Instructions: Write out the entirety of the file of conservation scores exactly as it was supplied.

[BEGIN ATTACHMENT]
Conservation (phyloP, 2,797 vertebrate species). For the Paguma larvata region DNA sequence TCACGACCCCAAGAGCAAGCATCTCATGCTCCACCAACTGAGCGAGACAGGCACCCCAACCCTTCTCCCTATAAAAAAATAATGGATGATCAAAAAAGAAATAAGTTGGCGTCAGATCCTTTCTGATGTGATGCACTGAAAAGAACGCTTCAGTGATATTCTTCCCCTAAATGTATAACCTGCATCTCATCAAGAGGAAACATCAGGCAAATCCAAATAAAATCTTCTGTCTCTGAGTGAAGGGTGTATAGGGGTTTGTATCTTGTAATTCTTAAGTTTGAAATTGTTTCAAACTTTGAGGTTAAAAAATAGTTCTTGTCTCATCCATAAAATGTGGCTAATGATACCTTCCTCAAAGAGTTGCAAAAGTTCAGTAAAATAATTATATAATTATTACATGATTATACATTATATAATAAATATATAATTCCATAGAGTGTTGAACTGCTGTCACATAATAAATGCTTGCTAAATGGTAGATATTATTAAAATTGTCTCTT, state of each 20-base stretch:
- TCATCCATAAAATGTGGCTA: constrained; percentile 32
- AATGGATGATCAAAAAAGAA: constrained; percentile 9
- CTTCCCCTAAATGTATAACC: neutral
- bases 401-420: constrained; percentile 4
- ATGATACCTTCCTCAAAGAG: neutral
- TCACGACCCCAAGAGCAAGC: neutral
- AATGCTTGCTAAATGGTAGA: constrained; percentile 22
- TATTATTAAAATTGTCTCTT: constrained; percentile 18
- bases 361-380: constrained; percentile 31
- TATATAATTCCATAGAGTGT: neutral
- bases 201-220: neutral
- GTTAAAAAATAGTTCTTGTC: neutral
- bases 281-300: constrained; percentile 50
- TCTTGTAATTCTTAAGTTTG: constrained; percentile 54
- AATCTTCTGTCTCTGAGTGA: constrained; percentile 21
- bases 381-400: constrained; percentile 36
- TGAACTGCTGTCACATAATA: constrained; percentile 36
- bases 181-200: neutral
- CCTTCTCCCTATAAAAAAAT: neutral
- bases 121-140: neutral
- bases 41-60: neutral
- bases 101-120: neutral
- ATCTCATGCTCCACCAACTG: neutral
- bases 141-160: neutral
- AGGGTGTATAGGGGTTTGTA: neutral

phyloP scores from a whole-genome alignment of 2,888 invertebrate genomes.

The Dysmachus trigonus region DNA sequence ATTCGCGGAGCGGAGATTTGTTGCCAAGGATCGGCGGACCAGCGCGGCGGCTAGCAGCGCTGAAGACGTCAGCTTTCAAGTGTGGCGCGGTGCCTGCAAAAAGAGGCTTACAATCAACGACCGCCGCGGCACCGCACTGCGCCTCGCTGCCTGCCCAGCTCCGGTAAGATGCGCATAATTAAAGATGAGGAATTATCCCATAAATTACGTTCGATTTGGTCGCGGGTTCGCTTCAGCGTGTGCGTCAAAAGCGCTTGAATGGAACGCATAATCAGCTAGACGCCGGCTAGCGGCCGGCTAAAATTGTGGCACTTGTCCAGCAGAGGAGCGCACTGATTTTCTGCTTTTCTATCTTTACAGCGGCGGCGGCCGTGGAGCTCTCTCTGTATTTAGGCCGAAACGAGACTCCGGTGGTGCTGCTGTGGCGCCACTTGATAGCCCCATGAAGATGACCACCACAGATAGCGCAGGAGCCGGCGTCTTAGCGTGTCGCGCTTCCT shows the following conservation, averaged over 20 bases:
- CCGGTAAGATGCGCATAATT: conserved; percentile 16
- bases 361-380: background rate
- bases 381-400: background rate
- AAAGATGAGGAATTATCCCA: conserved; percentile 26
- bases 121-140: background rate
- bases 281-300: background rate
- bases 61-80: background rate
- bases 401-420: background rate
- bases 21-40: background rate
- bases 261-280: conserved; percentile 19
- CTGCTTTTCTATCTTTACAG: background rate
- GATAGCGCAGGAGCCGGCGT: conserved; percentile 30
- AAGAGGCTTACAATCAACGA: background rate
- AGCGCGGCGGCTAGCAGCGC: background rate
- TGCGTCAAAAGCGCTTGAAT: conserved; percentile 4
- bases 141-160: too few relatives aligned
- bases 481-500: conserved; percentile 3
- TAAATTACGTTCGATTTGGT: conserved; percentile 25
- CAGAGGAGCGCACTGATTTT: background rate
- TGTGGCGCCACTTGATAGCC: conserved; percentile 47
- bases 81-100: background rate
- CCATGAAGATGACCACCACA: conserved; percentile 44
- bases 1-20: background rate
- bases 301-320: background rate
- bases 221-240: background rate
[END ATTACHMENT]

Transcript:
Conservation (phyloP, 2,797 vertebrate species). For the Paguma larvata region DNA sequence TCACGACCCCAAGAGCAAGCATCTCATGCTCCACCAACTGAGCGAGACAGGCACCCCAACCCTTCTCCCTATAAAAAAATAATGGATGATCAAAAAAGAAATAAGTTGGCGTCAGATCCTTTCTGATGTGATGCACTGAAAAGAACGCTTCAGTGATATTCTTCCCCTAAATGTATAACCTGCATCTCATCAAGAGGAAACATCAGGCAAATCCAAATAAAATCTTCTGTCTCTGAGTGAAGGGTGTATAGGGGTTTGTATCTTGTAATTCTTAAGTTTGAAATTGTTTCAAACTTTGAGGTTAAAAAATAGTTCTTGTCTCATCCATAAAATGTGGCTAATGATACCTTCCTCAAAGAGTTGCAAAAGTTCAGTAAAATAATTATATAATTATTACATGATTATACATTATATAATAAATATATAATTCCATAGAGTGTTGAACTGCTGTCACATAATAAATGCTTGCTAAATGGTAGATATTATTAAAATTGTCTCTT, state of each 20-base stretch:
- TCATCCATAAAATGTGGCTA: constrained; percentile 32
- AATGGATGATCAAAAAAGAA: constrained; percentile 9
- CTTCCCCTAAATGTATAACC: neutral
- bases 401-420: constrained; percentile 4
- ATGATACCTTCCTCAAAGAG: neutral
- TCACGACCCCAAGAGCAAGC: neutral
- AATGCTTGCTAAATGGTAGA: constrained; percentile 22
- TATTATTAAAATTGTCTCTT: constrained; percentile 18
- bases 361-380: constrained; percentile 31
- TATATAATTCCATAGAGTGT: neutral
- bases 201-220: neutral
- GTTAAAAAATAGTTCTTGTC: neutral
- bases 281-300: constrained; percentile 50
- TCTTGTAATTCTTAAGTTTG: constrained; percentile 54
- AATCTTCTGTCTCTGAGTGA: constrained; percentile 21
- bases 381-400: constrained; percentile 36
- TGAACTGCTGTCACATAATA: constrained; percentile 36
- bases 181-200: neutral
- CCTTCTCCCTATAAAAAAAT: neutral
- bases 121-140: neutral
- bases 41-60: neutral
- bases 101-120: neutral
- ATCTCATGCTCCACCAACTG: neutral
- bases 141-160: neutral
- AGGGTGTATAGGGGTTTGTA: neutral

phyloP scores from a whole-genome alignment of 2,888 invertebrate genomes.

The Dysmachus trigonus region DNA sequence ATTCGCGGAGCGGAGATTTGTTGCCAAGGATCGGCGGACCAGCGCGGCGGCTAGCAGCGCTGAAGACGTCAGCTTTCAAGTGTGGCGCGGTGCCTGCAAAAAGAGGCTTACAATCAACGACCGCCGCGGCACCGCACTGCGCCTCGCTGCCTGCCCAGCTCCGGTAAGATGCGCATAATTAAAGATGAGGAATTATCCCATAAATTACGTTCGATTTGGTCGCGGGTTCGCTTCAGCGTGTGCGTCAAAAGCGCTTGAATGGAACGCATAATCAGCTAGACGCCGGCTAGCGGCCGGCTAAAATTGTGGCACTTGTCCAGCAGAGGAGCGCACTGATTTTCTGCTTTTCTATCTTTACAGCGGCGGCGGCCGTGGAGCTCTCTCTGTATTTAGGCCGAAACGAGACTCCGGTGGTGCTGCTGTGGCGCCACTTGATAGCCCCATGAAGATGACCACCACAGATAGCGCAGGAGCCGGCGTCTTAGCGTGTCGCGCTTCCT shows the following conservation, averaged over 20 bases:
- CCGGTAAGATGCGCATAATT: conserved; percentile 16
- bases 361-380: background rate
- bases 381-400: background rate
- AAAGATGAGGAATTATCCCA: conserved; percentile 26
- bases 121-140: background rate
- bases 281-300: background rate
- bases 61-80: background rate
- bases 401-420: background rate
- bases 21-40: background rate
- bases 261-280: conserved; percentile 19
- CTGCTTTTCTATCTTTACAG: background rate
- GATAGCGCAGGAGCCGGCGT: conserved; percentile 30
- AAGAGGCTTACAATCAACGA: background rate
- AGCGCGGCGGCTAGCAGCGC: background rate
- TGCGTCAAAAGCGCTTGAAT: conserved; percentile 4
- bases 141-160: too few relatives aligned
- bases 481-500: conserved; percentile 3
- TAAATTACGTTCGATTTGGT: conserved; percentile 25
- CAGAGGAGCGCACTGATTTT: background rate
- TGTGGCGCCACTTGATAGCC: conserved; percentile 47
- bases 81-100: background rate
- CCATGAAGATGACCACCACA: conserved; percentile 44
- bases 1-20: background rate
- bases 301-320: background rate
- bases 221-240: background rate